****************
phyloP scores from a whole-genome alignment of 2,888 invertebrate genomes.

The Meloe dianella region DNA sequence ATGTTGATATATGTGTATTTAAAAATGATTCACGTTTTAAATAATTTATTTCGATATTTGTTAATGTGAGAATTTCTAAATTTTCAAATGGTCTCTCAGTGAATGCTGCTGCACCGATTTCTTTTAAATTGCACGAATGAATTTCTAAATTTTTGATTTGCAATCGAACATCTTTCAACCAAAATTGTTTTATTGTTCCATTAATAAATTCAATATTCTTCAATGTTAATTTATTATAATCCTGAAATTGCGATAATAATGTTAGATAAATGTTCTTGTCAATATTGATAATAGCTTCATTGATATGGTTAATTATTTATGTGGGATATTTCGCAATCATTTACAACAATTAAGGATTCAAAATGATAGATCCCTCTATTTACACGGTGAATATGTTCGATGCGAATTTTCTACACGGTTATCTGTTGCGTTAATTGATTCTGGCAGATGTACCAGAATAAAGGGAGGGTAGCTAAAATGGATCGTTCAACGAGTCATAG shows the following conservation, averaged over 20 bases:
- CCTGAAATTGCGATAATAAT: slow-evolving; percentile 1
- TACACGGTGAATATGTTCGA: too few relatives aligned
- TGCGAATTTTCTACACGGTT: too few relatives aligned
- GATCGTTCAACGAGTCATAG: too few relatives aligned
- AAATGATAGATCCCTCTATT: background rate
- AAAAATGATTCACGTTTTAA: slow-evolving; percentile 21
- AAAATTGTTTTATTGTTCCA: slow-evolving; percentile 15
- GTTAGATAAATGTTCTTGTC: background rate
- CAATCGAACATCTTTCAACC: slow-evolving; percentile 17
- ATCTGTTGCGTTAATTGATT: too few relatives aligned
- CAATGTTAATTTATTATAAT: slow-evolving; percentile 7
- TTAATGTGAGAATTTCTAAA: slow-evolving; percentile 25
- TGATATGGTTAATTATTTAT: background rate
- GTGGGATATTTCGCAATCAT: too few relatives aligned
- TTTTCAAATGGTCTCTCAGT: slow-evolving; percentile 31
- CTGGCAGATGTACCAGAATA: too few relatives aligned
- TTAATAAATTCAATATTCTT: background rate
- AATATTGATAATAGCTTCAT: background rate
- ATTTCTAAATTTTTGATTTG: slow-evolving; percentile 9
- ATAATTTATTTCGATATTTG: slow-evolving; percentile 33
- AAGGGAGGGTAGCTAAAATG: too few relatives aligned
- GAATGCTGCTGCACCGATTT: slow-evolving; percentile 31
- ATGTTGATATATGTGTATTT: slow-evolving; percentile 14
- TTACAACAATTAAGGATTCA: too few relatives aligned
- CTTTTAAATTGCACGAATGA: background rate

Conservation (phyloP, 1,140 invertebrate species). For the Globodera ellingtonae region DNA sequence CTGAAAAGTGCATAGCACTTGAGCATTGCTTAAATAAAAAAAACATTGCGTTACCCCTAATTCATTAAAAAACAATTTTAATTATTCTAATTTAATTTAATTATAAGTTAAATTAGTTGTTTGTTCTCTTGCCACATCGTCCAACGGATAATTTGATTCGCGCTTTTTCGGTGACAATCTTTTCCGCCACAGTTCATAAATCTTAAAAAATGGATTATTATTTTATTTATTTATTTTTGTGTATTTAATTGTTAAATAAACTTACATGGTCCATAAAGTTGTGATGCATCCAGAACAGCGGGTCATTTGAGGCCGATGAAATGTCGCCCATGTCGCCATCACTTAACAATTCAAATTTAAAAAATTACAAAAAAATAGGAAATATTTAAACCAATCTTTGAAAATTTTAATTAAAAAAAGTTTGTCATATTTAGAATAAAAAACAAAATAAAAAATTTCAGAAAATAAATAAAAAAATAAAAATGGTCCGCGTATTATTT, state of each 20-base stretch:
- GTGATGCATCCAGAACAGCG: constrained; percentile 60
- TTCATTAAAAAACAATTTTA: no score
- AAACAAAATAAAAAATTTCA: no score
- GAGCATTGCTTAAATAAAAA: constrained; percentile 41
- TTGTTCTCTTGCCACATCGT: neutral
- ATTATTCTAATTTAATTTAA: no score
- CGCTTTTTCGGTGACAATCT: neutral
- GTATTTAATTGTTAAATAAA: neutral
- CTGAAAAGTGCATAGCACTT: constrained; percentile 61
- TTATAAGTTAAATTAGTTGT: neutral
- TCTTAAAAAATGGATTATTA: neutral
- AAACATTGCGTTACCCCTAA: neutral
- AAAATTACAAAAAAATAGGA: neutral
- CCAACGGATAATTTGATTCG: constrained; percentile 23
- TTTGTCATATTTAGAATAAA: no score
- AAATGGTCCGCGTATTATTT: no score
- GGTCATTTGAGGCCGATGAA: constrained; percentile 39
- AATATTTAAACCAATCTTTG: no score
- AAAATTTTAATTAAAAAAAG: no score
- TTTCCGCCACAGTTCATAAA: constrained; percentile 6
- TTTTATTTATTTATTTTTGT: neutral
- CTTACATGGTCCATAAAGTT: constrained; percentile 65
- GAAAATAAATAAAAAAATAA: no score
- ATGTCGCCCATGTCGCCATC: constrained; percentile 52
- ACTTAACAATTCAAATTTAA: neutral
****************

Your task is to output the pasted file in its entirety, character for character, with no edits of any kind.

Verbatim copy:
phyloP scores from a whole-genome alignment of 2,888 invertebrate genomes.

The Meloe dianella region DNA sequence ATGTTGATATATGTGTATTTAAAAATGATTCACGTTTTAAATAATTTATTTCGATATTTGTTAATGTGAGAATTTCTAAATTTTCAAATGGTCTCTCAGTGAATGCTGCTGCACCGATTTCTTTTAAATTGCACGAATGAATTTCTAAATTTTTGATTTGCAATCGAACATCTTTCAACCAAAATTGTTTTATTGTTCCATTAATAAATTCAATATTCTTCAATGTTAATTTATTATAATCCTGAAATTGCGATAATAATGTTAGATAAATGTTCTTGTCAATATTGATAATAGCTTCATTGATATGGTTAATTATTTATGTGGGATATTTCGCAATCATTTACAACAATTAAGGATTCAAAATGATAGATCCCTCTATTTACACGGTGAATATGTTCGATGCGAATTTTCTACACGGTTATCTGTTGCGTTAATTGATTCTGGCAGATGTACCAGAATAAAGGGAGGGTAGCTAAAATGGATCGTTCAACGAGTCATAG shows the following conservation, averaged over 20 bases:
- CCTGAAATTGCGATAATAAT: slow-evolving; percentile 1
- TACACGGTGAATATGTTCGA: too few relatives aligned
- TGCGAATTTTCTACACGGTT: too few relatives aligned
- GATCGTTCAACGAGTCATAG: too few relatives aligned
- AAATGATAGATCCCTCTATT: background rate
- AAAAATGATTCACGTTTTAA: slow-evolving; percentile 21
- AAAATTGTTTTATTGTTCCA: slow-evolving; percentile 15
- GTTAGATAAATGTTCTTGTC: background rate
- CAATCGAACATCTTTCAACC: slow-evolving; percentile 17
- ATCTGTTGCGTTAATTGATT: too few relatives aligned
- CAATGTTAATTTATTATAAT: slow-evolving; percentile 7
- TTAATGTGAGAATTTCTAAA: slow-evolving; percentile 25
- TGATATGGTTAATTATTTAT: background rate
- GTGGGATATTTCGCAATCAT: too few relatives aligned
- TTTTCAAATGGTCTCTCAGT: slow-evolving; percentile 31
- CTGGCAGATGTACCAGAATA: too few relatives aligned
- TTAATAAATTCAATATTCTT: background rate
- AATATTGATAATAGCTTCAT: background rate
- ATTTCTAAATTTTTGATTTG: slow-evolving; percentile 9
- ATAATTTATTTCGATATTTG: slow-evolving; percentile 33
- AAGGGAGGGTAGCTAAAATG: too few relatives aligned
- GAATGCTGCTGCACCGATTT: slow-evolving; percentile 31
- ATGTTGATATATGTGTATTT: slow-evolving; percentile 14
- TTACAACAATTAAGGATTCA: too few relatives aligned
- CTTTTAAATTGCACGAATGA: background rate

Conservation (phyloP, 1,140 invertebrate species). For the Globodera ellingtonae region DNA sequence CTGAAAAGTGCATAGCACTTGAGCATTGCTTAAATAAAAAAAACATTGCGTTACCCCTAATTCATTAAAAAACAATTTTAATTATTCTAATTTAATTTAATTATAAGTTAAATTAGTTGTTTGTTCTCTTGCCACATCGTCCAACGGATAATTTGATTCGCGCTTTTTCGGTGACAATCTTTTCCGCCACAGTTCATAAATCTTAAAAAATGGATTATTATTTTATTTATTTATTTTTGTGTATTTAATTGTTAAATAAACTTACATGGTCCATAAAGTTGTGATGCATCCAGAACAGCGGGTCATTTGAGGCCGATGAAATGTCGCCCATGTCGCCATCACTTAACAATTCAAATTTAAAAAATTACAAAAAAATAGGAAATATTTAAACCAATCTTTGAAAATTTTAATTAAAAAAAGTTTGTCATATTTAGAATAAAAAACAAAATAAAAAATTTCAGAAAATAAATAAAAAAATAAAAATGGTCCGCGTATTATTT, state of each 20-base stretch:
- GTGATGCATCCAGAACAGCG: constrained; percentile 60
- TTCATTAAAAAACAATTTTA: no score
- AAACAAAATAAAAAATTTCA: no score
- GAGCATTGCTTAAATAAAAA: constrained; percentile 41
- TTGTTCTCTTGCCACATCGT: neutral
- ATTATTCTAATTTAATTTAA: no score
- CGCTTTTTCGGTGACAATCT: neutral
- GTATTTAATTGTTAAATAAA: neutral
- CTGAAAAGTGCATAGCACTT: constrained; percentile 61
- TTATAAGTTAAATTAGTTGT: neutral
- TCTTAAAAAATGGATTATTA: neutral
- AAACATTGCGTTACCCCTAA: neutral
- AAAATTACAAAAAAATAGGA: neutral
- CCAACGGATAATTTGATTCG: constrained; percentile 23
- TTTGTCATATTTAGAATAAA: no score
- AAATGGTCCGCGTATTATTT: no score
- GGTCATTTGAGGCCGATGAA: constrained; percentile 39
- AATATTTAAACCAATCTTTG: no score
- AAAATTTTAATTAAAAAAAG: no score
- TTTCCGCCACAGTTCATAAA: constrained; percentile 6
- TTTTATTTATTTATTTTTGT: neutral
- CTTACATGGTCCATAAAGTT: constrained; percentile 65
- GAAAATAAATAAAAAAATAA: no score
- ATGTCGCCCATGTCGCCATC: constrained; percentile 52
- ACTTAACAATTCAAATTTAA: neutral